Gil Dickmann, whose cousin Carmel Gat was kidnapped from Kibbutz Be'eri during the Hamas-led massacre on October 7, admitted that the deal would be difficult for some of the Israeli public to accept. But he said reaching an agreement to free the remaining hostages is crucial.

“If this deal doesn't go through, whether because of Hamas or because of Israel, we will be heading towards an eternal war, in which we will sink deeper and deeper into the mud, dragging down Israelis, Palestinians and certainly the hostages,” Dickmann said. . “It could be now or never.”

If Netanyahu were to accept the deal, however, he may have difficulty maintaining his governing coalition. Some of his far-right coalition partners have suggested they might leave his government if there is what they see as a premature end to the war. And if Israel agreed to a truce that allowed Hamas to maintain power, even moderate Israelis would likely wonder what results the offensive in Gaza would actually achieve.

Netanyahu's emergency unity government is already under threat: Benny Gantz, a rival who joined Netanyahu as a wartime measure, has threatened to leave unless the prime minister draws up a plan for postwar Gaza and bring the hostages home by June 8th. Netanyahu has yet to announce any intention to comply with Gantz's demands.

On Thursday, Mr. Dickmann said he met with Israel's national security adviser, Tzachi Hanegbi, along with several other hostage family members. Hanegbi told the group that the Israeli government is not in a position to accept a deal on the release of hostages that includes an end to the war, Dickmann said. Mr. Hanegbi also said earlier this week that he expected the fighting to continue for several more months.

Yair Lapid, leader of Israel's parliamentary opposition, urged Netanyahu to accept the deal outlined by President Biden. He repeated that his party would give Netanyahu a “safety net,” preventing a no-confidence vote to topple the government if extremists like Itamar Ben Gvir, the national security minister, resigned in protest at a ceasefire agreement. .

Analysts said Netanyahu has sought to avoid this scenario, as it would make him dependent on some of his harshest critics.

Israel and Hamas first observed a week-long truce in late November during which 105 hostages and 240 Palestinian prisoners were released. Since then, both sides have taken seemingly insoluble positions: Hamas conditioned any further hostage releases on Israel ending the war, while Israel promised there would be no respite until it destroyed Hamas and brought its hostages home .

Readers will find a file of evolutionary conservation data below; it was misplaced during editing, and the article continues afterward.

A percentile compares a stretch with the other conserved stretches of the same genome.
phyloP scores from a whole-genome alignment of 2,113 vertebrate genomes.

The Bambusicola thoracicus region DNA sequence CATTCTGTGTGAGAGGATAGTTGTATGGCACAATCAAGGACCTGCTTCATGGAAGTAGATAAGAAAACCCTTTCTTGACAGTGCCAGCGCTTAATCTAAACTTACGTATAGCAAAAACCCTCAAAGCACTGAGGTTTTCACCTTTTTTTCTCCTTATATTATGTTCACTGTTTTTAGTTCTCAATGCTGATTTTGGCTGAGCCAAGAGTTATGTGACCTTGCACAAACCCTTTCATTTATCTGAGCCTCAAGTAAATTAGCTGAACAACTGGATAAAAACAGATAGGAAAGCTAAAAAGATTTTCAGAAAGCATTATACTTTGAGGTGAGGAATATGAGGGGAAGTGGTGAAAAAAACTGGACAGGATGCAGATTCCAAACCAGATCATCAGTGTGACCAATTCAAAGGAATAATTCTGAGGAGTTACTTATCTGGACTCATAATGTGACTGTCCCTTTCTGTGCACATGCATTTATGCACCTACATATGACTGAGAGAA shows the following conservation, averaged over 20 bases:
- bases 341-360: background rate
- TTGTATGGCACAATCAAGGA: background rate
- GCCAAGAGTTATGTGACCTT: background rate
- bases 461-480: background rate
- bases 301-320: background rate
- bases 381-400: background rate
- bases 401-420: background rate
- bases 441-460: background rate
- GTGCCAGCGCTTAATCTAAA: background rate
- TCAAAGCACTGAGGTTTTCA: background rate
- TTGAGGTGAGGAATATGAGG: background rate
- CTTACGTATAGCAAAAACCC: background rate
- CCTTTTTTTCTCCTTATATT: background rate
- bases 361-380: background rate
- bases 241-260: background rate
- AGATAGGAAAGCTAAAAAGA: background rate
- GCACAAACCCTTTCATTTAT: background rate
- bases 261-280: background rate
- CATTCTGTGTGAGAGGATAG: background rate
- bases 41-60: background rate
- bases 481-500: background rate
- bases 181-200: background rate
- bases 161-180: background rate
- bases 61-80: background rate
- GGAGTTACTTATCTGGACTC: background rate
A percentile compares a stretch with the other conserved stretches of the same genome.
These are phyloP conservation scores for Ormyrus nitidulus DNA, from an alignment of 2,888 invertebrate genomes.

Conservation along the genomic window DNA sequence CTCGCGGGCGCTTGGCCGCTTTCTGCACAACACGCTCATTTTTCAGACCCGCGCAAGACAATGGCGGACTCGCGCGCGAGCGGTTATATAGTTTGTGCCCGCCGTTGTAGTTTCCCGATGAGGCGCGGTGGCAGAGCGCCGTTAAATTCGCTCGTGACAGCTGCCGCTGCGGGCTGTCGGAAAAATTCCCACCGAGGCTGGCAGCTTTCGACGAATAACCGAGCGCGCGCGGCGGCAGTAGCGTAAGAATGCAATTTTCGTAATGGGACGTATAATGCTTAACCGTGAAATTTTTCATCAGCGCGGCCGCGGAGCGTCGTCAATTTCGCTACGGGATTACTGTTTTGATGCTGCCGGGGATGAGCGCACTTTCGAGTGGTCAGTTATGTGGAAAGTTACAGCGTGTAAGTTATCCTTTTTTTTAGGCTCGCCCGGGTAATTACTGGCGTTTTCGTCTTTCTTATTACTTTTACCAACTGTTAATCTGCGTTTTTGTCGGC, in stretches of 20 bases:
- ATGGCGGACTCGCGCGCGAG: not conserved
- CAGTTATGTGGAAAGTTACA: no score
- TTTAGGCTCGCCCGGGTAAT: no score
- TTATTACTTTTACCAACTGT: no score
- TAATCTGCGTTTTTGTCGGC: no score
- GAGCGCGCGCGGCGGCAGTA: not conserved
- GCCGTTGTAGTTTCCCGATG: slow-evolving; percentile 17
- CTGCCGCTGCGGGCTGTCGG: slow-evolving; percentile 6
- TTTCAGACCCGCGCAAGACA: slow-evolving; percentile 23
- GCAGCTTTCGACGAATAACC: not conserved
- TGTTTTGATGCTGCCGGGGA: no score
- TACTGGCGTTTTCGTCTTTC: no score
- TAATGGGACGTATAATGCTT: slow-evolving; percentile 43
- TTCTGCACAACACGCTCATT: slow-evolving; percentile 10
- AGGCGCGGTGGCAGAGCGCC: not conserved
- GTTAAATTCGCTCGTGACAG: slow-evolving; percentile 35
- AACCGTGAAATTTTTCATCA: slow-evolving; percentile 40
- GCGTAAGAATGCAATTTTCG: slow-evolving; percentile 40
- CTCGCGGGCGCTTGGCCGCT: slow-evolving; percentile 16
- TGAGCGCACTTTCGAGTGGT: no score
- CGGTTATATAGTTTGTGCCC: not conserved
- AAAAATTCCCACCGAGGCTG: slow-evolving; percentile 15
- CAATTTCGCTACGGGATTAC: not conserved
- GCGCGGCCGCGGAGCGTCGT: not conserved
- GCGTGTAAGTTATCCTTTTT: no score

The proposed ceasefire plan, as outlined by Biden, would begin with a six-week suspension of hostilities, during which Hamas would release women, elderly people and wounded hostages held in Gaza following the Oct. 7 Hamas-led attack. about Israel starting the war. Israel would withdraw from Gaza's main population centers, release at least hundreds of Palestinian prisoners and facilitate the entry of at least 600 humanitarian aid trucks daily.

During the first phase, hundreds of thousands of displaced Palestinian civilians will return to their homes in northern Gaza for the first time in months. Israeli officials have said their forces will gradually withdraw to allow them to return largely unrestricted, should hostilities resume. They saw the offer as a concession to Hamas, which they said could use the opening to rebuild its government in northern Gaza.

During the second phase, Israel and Hamas will effectively declare the war is over, Biden said. Hamas would release the remaining living hostages, including Israeli soldiers, in exchange for more Palestinian prisoners, as Israeli forces withdraw from Gaza. The third phase would then involve the reconstruction of Gaza and Hamas would return the bodies of the remaining dead hostages.

Gershon Baskin, an Israeli activist who helped negotiate the 2011 release of Gilad Shalit, an Israeli soldier held for years by Hamas, said the deal outlined by Biden highlights the need for a plan to politically defeat Hamas by building a government alternative Palestinian.

“The bottom line, in the absence of a coherent 'day after' plan to replace Hamas in Gaza, is that accepting the plan means giving in to Hamas' demands,” said Baskin, who nevertheless supports the deal.

Biden admitted that there were still “a number of details to negotiate” to move to the second phase of the agreement, namely the announcement of a lasting ceasefire. He said Israel and Hamas will negotiate during the first phase in an attempt to reach acceptable terms for the continuation of the cessation of hostilities.

Zolan Kanno-Youngs contributed reporting from Rehoboth Beach, Del.